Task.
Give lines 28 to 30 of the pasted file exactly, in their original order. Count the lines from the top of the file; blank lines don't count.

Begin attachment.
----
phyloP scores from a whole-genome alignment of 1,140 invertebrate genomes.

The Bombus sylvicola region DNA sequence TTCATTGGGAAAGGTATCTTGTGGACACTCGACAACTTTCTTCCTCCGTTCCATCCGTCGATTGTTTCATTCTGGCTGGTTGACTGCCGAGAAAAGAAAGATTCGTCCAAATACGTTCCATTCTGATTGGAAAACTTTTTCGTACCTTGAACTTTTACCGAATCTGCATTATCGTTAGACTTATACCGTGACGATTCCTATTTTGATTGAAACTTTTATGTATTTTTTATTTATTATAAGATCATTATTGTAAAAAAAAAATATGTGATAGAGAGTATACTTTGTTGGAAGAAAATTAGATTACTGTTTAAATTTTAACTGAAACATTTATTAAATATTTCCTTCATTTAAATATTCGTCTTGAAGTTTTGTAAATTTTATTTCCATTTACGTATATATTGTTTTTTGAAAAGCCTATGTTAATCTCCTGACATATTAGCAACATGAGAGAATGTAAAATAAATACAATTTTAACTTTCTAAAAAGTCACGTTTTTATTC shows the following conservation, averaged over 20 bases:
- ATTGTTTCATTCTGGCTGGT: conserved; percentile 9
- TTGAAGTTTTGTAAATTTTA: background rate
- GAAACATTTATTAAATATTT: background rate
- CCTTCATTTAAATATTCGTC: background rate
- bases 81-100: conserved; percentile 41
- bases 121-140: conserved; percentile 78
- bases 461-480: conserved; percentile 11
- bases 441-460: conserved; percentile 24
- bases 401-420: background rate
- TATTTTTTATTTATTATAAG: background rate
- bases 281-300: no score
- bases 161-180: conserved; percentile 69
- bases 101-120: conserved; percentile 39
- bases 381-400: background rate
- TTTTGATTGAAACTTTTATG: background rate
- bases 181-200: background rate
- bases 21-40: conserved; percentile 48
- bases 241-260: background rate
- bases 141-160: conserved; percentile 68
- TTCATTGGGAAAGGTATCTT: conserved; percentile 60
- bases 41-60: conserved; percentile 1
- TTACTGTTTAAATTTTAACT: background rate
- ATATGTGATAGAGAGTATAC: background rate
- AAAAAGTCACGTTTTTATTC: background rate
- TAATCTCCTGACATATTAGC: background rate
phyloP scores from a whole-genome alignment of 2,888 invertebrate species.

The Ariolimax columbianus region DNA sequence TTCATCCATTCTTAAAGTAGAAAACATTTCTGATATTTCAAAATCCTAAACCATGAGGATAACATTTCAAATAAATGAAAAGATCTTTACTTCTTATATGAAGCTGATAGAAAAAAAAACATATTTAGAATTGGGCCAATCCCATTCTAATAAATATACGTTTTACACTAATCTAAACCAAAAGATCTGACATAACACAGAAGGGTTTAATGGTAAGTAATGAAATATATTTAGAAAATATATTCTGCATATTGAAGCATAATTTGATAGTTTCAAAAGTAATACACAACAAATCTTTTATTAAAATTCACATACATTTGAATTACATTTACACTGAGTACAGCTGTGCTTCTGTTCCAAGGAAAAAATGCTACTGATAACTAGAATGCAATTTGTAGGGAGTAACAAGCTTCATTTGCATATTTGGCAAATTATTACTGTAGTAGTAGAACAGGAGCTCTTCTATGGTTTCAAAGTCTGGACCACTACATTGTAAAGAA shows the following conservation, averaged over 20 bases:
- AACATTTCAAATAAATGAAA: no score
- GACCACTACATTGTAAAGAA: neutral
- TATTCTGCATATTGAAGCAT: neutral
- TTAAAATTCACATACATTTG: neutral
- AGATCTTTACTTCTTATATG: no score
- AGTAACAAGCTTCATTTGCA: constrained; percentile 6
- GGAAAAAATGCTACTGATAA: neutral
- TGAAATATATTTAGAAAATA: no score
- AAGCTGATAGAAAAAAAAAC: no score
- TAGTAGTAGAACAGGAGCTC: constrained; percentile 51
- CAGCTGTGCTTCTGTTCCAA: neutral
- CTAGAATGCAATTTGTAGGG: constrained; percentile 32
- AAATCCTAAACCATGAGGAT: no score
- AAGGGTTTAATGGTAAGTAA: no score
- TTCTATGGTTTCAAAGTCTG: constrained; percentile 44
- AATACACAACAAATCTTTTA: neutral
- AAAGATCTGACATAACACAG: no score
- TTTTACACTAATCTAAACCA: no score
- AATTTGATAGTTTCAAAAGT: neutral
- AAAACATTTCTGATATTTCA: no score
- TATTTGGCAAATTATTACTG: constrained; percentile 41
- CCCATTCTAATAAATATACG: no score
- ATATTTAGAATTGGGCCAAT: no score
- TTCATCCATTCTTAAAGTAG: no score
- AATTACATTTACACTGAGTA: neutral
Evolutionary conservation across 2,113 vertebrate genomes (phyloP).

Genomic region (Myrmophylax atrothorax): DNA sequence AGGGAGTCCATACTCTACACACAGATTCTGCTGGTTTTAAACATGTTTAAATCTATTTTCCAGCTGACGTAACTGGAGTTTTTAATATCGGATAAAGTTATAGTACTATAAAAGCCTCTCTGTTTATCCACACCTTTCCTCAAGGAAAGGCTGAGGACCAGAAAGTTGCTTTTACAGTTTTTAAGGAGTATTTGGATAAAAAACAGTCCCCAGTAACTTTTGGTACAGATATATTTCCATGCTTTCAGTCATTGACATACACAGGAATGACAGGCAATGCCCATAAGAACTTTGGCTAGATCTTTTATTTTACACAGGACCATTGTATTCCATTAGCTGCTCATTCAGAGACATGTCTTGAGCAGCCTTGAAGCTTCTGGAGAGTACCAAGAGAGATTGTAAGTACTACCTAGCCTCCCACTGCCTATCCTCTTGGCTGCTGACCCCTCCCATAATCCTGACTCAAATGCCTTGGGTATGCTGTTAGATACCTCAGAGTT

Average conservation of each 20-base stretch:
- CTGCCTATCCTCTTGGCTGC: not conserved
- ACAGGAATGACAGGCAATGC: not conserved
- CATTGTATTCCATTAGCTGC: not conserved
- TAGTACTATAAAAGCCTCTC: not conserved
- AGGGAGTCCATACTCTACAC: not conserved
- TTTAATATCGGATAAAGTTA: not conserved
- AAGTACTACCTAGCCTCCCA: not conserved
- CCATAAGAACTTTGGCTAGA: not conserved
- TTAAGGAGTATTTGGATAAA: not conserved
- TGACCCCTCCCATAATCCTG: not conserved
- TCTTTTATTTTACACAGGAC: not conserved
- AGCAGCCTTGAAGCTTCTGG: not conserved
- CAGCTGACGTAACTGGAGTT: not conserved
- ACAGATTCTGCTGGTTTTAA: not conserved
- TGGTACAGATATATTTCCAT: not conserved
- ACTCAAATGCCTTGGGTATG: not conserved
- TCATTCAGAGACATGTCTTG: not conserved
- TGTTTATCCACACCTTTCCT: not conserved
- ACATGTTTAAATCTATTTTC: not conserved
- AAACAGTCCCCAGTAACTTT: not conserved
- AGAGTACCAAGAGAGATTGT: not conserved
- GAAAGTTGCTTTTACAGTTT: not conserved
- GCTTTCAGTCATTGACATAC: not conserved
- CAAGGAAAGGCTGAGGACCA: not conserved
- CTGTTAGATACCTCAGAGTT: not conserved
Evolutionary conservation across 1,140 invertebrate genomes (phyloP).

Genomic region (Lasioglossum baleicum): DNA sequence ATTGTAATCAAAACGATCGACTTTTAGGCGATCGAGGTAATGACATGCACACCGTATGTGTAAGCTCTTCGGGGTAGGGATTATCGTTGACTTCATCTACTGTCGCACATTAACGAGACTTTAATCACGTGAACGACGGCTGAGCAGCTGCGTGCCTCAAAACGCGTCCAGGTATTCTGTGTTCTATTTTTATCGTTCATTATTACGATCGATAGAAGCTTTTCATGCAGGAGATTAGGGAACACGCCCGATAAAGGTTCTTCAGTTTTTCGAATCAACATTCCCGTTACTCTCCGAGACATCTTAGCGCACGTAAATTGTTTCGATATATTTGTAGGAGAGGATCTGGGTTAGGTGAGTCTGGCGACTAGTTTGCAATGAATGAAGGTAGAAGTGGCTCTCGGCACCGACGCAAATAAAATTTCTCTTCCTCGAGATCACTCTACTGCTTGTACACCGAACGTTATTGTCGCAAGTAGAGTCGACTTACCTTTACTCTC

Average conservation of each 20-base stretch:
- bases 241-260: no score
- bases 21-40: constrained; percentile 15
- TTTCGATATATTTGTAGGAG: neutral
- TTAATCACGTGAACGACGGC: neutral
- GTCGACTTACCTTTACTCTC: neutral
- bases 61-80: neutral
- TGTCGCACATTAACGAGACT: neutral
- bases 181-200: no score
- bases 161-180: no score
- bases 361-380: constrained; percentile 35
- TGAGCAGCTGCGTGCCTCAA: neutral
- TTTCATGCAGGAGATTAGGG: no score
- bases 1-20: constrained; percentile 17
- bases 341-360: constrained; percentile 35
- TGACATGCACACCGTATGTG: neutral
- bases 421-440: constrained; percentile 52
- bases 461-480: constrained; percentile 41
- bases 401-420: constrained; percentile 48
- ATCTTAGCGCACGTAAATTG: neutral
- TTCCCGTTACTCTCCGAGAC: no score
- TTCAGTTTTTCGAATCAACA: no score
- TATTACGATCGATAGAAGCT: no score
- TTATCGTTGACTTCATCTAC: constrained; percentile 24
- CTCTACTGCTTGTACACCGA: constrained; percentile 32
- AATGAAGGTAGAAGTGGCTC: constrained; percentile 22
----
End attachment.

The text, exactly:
phyloP scores from a whole-genome alignment of 2,888 invertebrate species.

The Ariolimax columbianus region DNA sequence TTCATCCATTCTTAAAGTAGAAAACATTTCTGATATTTCAAAATCCTAAACCATGAGGATAACATTTCAAATAAATGAAAAGATCTTTACTTCTTATATGAAGCTGATAGAAAAAAAAACATATTTAGAATTGGGCCAATCCCATTCTAATAAATATACGTTTTACACTAATCTAAACCAAAAGATCTGACATAACACAGAAGGGTTTAATGGTAAGTAATGAAATATATTTAGAAAATATATTCTGCATATTGAAGCATAATTTGATAGTTTCAAAAGTAATACACAACAAATCTTTTATTAAAATTCACATACATTTGAATTACATTTACACTGAGTACAGCTGTGCTTCTGTTCCAAGGAAAAAATGCTACTGATAACTAGAATGCAATTTGTAGGGAGTAACAAGCTTCATTTGCATATTTGGCAAATTATTACTGTAGTAGTAGAACAGGAGCTCTTCTATGGTTTCAAAGTCTGGACCACTACATTGTAAAGAA shows the following conservation, averaged over 20 bases:
- AACATTTCAAATAAATGAAA: no score